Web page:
The first line, on the other hand, is allowed because the compiler inserts an implicit cast in a compound assignment. If a is a short, then a += b is equivalent to:

a = (short) (a + b);
Code language: Java (java)

When casting from int to short, the left 16 bits are truncated. That means information is lost, as the following example shows:

short a = 30_000; int b = 50_000; a += b; System.out.println("a = " + a);
Code language: Java (java)

The program does not print 80000 (hexadecimal 0x13880), but 14464 (hexadecimal 0x3880).

To warn developers about this potentially undesirable behavior, Java 20 (finally!) introduced a corresponding compiler warning.

There is no JDK enhancement proposal for this change.

Idle Connection Timeouts for HTTP/2

The jdk.httpclient.keepalive.timeout system property can be used to set how long inactive HTTP/1.1 connections are kept open.

As of Java 20, this property also applies to HTTP/2 connections.

Furthermore, the system property jdk.httpclient.keepalive.timeout.h2 has been added, which can be used to override this value specifically for HTTP/2 connections.

HttpClient Default Keep Alive Time is 30 Seconds

If the just mentioned system property jdk.httpclient.keepalive.timeout is not defined, a default value of 1,200 seconds was applied until Java 19. In Java 20, the default value was reduced to 30 seconds.

IdentityHashMap's Remove and Replace Methods Use Object Identity

IdentityHashMap is a special map implementation that does not consider keys to be equal if the equals() method returns true, but if the key objects are identical, i.e., the comparison using the == operator returns true.

However, when the default methods remove(Object key, Object value) and replace(K key, V oldValue, V newValue) were added to the Map interface in Java 8, these methods were forgotten to be overridden in IdentityHashMap to use == instead of equals().

This bug has now been corrected – after eight and a half years. The fact that the bug has not been noticed for so long indicates that IdentityHashMap is generally little used (and possibly contains other bugs).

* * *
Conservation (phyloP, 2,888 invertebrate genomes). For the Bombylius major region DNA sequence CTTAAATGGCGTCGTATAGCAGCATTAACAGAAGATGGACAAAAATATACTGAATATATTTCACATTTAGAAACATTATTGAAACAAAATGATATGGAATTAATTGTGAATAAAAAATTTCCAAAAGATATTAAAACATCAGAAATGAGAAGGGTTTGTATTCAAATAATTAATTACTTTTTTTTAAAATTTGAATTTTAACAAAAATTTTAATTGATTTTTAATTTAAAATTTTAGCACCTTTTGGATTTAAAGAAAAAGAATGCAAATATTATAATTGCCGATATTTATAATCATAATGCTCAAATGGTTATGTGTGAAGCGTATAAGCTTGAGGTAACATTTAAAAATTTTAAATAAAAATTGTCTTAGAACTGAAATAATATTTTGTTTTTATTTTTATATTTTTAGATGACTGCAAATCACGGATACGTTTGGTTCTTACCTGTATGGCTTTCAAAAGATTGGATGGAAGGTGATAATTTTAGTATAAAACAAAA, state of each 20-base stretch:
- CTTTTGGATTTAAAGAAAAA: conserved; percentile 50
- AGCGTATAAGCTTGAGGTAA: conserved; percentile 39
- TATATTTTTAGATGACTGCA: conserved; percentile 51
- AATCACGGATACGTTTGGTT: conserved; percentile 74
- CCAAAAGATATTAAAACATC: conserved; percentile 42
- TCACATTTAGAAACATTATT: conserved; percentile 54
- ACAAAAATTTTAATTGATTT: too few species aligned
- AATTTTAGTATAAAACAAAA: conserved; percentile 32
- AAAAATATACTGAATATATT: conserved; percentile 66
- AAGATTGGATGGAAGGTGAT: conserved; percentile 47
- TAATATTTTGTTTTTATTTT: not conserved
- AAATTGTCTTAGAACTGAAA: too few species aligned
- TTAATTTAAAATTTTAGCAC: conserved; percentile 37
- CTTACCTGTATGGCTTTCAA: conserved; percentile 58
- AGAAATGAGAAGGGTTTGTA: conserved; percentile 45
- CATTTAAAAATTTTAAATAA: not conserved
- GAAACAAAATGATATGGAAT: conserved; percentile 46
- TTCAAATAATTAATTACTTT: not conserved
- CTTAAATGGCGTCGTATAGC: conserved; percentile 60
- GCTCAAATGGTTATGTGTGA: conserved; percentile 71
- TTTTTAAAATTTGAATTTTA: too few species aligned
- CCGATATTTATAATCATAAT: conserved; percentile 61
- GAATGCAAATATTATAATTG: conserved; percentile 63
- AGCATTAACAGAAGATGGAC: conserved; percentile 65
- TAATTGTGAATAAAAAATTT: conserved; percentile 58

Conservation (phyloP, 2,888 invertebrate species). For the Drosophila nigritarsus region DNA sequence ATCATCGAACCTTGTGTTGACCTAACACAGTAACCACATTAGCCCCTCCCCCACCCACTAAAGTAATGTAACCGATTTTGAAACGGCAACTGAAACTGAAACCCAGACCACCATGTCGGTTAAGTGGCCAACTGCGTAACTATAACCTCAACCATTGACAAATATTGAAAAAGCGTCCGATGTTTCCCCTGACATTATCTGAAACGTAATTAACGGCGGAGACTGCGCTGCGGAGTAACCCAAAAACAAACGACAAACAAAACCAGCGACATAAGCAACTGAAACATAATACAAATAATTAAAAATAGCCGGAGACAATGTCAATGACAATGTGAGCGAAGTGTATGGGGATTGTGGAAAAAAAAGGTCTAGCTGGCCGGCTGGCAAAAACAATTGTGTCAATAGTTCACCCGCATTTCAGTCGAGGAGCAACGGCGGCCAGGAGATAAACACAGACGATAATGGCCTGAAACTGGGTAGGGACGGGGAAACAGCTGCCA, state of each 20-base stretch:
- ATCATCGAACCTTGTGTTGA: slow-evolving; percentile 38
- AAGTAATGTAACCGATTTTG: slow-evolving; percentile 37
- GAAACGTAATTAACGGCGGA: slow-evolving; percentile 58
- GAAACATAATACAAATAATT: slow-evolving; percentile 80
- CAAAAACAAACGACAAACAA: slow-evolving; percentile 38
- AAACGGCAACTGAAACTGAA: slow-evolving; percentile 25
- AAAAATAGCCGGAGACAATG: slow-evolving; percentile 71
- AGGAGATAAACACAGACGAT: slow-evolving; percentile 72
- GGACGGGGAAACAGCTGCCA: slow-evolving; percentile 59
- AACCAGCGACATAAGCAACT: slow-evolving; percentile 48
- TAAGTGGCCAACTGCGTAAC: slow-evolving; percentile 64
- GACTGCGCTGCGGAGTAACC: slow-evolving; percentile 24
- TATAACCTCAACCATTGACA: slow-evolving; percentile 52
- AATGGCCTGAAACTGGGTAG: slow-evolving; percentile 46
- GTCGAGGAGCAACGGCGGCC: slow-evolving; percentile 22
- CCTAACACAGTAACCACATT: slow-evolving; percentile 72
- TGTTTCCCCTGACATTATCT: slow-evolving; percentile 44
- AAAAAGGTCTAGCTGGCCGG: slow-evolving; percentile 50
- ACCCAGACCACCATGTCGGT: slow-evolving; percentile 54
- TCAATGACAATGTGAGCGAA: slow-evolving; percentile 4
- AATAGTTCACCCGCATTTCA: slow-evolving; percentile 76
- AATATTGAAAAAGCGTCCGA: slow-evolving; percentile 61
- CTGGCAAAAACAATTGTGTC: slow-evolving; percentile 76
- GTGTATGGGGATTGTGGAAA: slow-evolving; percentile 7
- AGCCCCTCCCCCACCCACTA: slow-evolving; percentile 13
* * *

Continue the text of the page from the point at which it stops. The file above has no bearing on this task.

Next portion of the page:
The new method Path::getExtension returns the file’s extension

The Path class has a new method getExtension() that returns the file name extension – that is, the part that follows the last dot in the file name. Here is an example:

Path p = Path.of("/foo/bar.txt"); System.out.println(p.getExtension());
Code language: Java (java)

This example prints "txt".

The method returns an empty string if the dot is at the very end. If the filename does not contain a dot, the method returns null.

Support Unicode 15.0

Unicode support has been raised to version 15.0 in Java 20. This is relevant, among other things, for the String and Character classes, which must be able to handle the new characters, code blocks, and scripts.

Complete List of All Changes in Java 20

In addition to the JEPs and other changes listed above, Java 20 also contains numerous minor changes beyond this article’s scope. For a complete list, see the Java 20 release notes.

Summary

With “scoped values,” we get a very useful construct in Java 20 to provide a thread and possibly a group of child threads with a read-only, thread-specific value during their lifetime.

All other JEPs are minimally (or not at all) modified resubmissions of previous JEPs.

You can download the current early-access version here.